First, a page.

Amazon Web Services isn’t letting up. The dominant player in the public cloud market unveiled on Tuesday an upgrade to solid state drives for its midlevel block storage volumes, and a price reduction for its premier storage offering.
In a blog post, Jeff Barr, chief evangelist at AWS, said Amazon’s Elastic Block Storage, which complements EC2 compute instances, will offer by default the SSD memory option, now dubbed General Purpose. SSD, measured by the benchmark of IOPS, offers 10 times more input/output operations each second, with one-tenth the latency of magnetic tape drives, as well as greater bandwidth and consistency.
Matt Wood, general manager of data sciences at AWS, told CRN: "The vast majority of workloads are going to benefit from running on SSDs. That's the new default, but Magnetic volume is still there.”
“Magnetic volume” is Amazon’s new name for the slower, spinning drives that until now were called “Standard."
Amazon also dropped the price 35 percent on its premier storage option, Provisioned IOPS block volumes, by which customers can requisition greater IOPS for intensive workloads.
As Barr wrote in his blog, General Purpose “should be your first choice when creating new volumes.”
Customers can migrate from Magnetic to General Purpose volumes. Or, if their workloads don’t require frequent access, or they simply care most about securing the lowest price, they can stick with the slower technology, Wood told CRN.
But General Purpose can significantly improve application performance and responsiveness. The new default setting not only allows the benefits of solid state disk drives, but are allocated to “burst to an extremely high performance that is particularly useful for boot volumes,” Wood said.
The ability to call for a temporary surge in input/output operations empowers users to rapidly boot Linux or Windows instances. Switching from the older Magnetic volumes will cut the typical boot time of a Windows 2008 R2 machine in half, according to Amazon.
Aaron Ebertowski, lead infrastructure architect at Nimbo, a systems integrator based in New York, told CRN the higher performance that comes with SSD might allow him to transition some customers away from the higher-grade Provisioned IOPS block storage option to the default plan.
As an example, Ebertowski said Nimbo had a customer for whom 28 percent of their monthly AWS bill was spent on the additional fees that come with Provisioned IOPS storage (before the 35 percent price reduction). But the default SSD option just announced might meet that customer’s needs.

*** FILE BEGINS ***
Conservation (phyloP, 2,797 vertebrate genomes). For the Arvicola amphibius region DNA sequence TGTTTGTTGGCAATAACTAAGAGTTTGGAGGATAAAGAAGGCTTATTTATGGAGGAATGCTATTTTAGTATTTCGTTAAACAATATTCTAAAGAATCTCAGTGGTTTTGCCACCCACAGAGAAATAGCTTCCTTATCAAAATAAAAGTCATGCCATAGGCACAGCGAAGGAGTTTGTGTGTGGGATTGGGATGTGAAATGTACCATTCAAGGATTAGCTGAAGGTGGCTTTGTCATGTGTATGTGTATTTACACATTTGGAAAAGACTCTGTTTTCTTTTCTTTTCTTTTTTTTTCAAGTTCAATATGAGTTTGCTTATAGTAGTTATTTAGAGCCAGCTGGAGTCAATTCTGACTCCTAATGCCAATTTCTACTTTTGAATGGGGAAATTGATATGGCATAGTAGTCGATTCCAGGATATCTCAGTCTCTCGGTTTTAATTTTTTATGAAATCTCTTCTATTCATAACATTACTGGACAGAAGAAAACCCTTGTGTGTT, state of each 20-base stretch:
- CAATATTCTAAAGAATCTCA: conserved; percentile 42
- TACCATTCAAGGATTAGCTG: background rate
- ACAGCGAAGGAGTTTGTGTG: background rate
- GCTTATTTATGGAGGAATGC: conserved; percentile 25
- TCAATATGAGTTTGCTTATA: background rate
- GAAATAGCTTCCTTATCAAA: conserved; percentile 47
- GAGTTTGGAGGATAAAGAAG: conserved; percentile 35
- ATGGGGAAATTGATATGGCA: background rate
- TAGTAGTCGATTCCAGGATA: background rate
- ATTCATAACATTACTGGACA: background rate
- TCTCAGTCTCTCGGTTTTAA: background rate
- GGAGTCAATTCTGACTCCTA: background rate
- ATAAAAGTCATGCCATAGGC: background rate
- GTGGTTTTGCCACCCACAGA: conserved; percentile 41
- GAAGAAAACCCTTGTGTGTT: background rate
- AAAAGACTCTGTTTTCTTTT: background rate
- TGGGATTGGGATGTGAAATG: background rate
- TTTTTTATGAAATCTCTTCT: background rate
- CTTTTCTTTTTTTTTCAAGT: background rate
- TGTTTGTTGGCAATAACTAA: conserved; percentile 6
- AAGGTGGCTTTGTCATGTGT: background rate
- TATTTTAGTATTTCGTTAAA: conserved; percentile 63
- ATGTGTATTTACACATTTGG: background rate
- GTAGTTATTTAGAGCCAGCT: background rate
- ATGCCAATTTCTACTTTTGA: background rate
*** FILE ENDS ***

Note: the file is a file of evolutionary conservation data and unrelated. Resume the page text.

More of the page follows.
“I have the opportunity to save them close to one-third of their total monthly AWS spend without drastically reducing performance. That’s a big deal,” Ebertowski told CRN.
At the beginning of this year, Amazon reduced prices on its Standard volumes (now Magnetic) from 10 cents to 5 cents per Gigabyte.
Kevin RisonChu, director of systems and infrastructure at Digitaria, a San Diego-based Amazon partner, said most of his clients had already budgeted for 2014 under the first price, so already felt they were getting a great deal.
“Now they can get better performance from their EBS-backed instances that Digitaria manages on their behalf without having to go back to their procurement teams with additional funding requests. A big win all around,” RisonChu told CRN.
The “token bucket model” that enables performance bursting for intermittent occasions when extra IOPS are needed avoids the pricier Provision IOPS for some use cases.
“Simply stated, during nonpeak traffic times, you can build up an I/O credit reserve, and draw from that reserve during your peak traffic times,” RisonChu said.
The solid state volumes “are designed to provide more than enough performance for a broad set of workloads all at a low cost,” Barr wrote.
The offering predictably bursts up to 3,000 IOPS, and reliably delivers three sustained IOPS for every Gigabyte of configured storage. That performance, courtesy of the technology built to support Provisioned IOPS, comes at 99.999 percent availability.
“AWS enables its customers to predictably calculate performance and cost, while not sacrificing one for the other,” Ebertowski, of Nimbo, told CRN.
SSD-backed EBS volumes will allow IT organizations to improve their provisioning and startup times, and accumulate IOPS for peak periods, he said.
“Not only does this predictability provide transparency to business units and IT management, it quantifies, using real costs, the demands that IT is facing from its customers, both internal and external,” Ebertowski told CRN.
PUBLISHED JUNE 17, 2014